2017 : Fred Korematsu Born

When:
January 30, 2022 all-day
2022-01-30T00:00:00-05:00
2022-01-31T00:00:00-05:00
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House Minority Leader Sam Singh (D-East Lansing) and Rep. Stephanie Chang (D-Detroit) have introduced a bill and resolution that would commemorate the efforts of former Detroit resident Fred Korematsu.

During World War II, as many as 120,000 Japanese Americans were placed in internment camps. Korematsu, seeing this policy directly violated the constitution, refused to relocate and brought his fight against Japanese internment camps to the U.S. Supreme Court.

Singh’s HB 4110 would establish Fred Korematsu Day in Michigan to be commemorated each year on Jan. 30, Korematsu’s birthday.

Chang’s HR 11 calls for Jan. 30, 2017, to be declared Fred Korematsu Day in Michigan. Singh and Chang made similar efforts last year (See “Asian Pacific Caucus Wants Permanent Recognition For Japanese-American,” MIRS, 1/27/16).

At a time when many Americans don’t feel safe on the basis of their race, country of origin, or religion, the legacy of Fred Korematsu is more important than ever. In 2014, the United States Commission on Civil Rights urged the President and Congress to establish national holidays honoring Cesar Chavez and Fred Korematsu, but to date nothing has been establish. Hawaii, Virginia, and Florida have established Fred Korematsu Day in perpetuity. It is time to establish it on a national level. Let’s send a message that Americans values civil liberties and our constitution by making a national Fred Korematsu Day.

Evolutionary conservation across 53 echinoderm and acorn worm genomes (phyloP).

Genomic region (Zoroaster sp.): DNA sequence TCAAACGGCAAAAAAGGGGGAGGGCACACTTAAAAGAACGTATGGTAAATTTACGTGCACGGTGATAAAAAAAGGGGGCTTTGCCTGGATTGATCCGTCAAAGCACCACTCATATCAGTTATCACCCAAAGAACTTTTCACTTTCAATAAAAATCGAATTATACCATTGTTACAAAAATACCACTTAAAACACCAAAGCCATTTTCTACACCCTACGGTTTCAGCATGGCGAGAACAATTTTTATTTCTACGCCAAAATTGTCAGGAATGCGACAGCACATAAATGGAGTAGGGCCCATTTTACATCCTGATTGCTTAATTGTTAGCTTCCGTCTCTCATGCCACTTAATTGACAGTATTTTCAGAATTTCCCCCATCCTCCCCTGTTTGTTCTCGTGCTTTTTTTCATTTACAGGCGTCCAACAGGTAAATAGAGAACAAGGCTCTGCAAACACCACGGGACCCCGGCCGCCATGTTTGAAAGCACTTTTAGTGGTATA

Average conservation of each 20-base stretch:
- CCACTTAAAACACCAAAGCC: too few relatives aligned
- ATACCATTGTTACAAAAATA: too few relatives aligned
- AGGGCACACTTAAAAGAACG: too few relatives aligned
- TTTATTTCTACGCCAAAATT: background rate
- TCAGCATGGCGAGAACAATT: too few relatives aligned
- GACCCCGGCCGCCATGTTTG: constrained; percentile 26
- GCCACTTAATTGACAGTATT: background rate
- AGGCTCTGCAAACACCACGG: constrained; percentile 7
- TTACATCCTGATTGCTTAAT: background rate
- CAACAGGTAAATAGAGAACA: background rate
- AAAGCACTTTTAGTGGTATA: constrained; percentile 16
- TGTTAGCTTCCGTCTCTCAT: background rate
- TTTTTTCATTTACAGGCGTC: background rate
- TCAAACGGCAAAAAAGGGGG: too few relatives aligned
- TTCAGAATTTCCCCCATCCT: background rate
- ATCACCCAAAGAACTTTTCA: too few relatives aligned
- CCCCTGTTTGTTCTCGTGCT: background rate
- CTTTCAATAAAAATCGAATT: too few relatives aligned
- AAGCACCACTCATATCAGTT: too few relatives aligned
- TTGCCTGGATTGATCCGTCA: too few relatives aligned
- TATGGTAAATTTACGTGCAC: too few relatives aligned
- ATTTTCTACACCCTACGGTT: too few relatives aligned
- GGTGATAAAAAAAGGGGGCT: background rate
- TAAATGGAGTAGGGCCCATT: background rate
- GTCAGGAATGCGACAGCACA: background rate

More about Fred Korematsu.

On Jan. 30, 1919, former Detroit resident Fred Korematsu was born in Oakland, Calif., the third of four sons of Japanese immigrant parents who ran a floral nursery business. Korematsu is known for challenging in court his detainment in the U.S.-based internment camps during World War II for those of Japanese ancestry.

After his release, he moved to Detroit, where his younger brother lived. There, he met his soon-to-be wife, Kathryn, a student at Wayne State University who was originally from South Carolina. They moved back to San Francisco in 1949.

While losing originally in the courts, Korematsu’s conviction was overturned by a federal court judge in 1983,  and he received the Presidential Medal of Freedom in 1998.

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Source : MIRS, January 26 and 30, 2017.

Fred Korematsu Day update.

For more information see Of civil wrongs and rights : the Fred Korematsu Story / a film by Eric Paul Fornier.  MSU Digital/Multimedia Center KF7224.5 .O4 2000 VideoDVD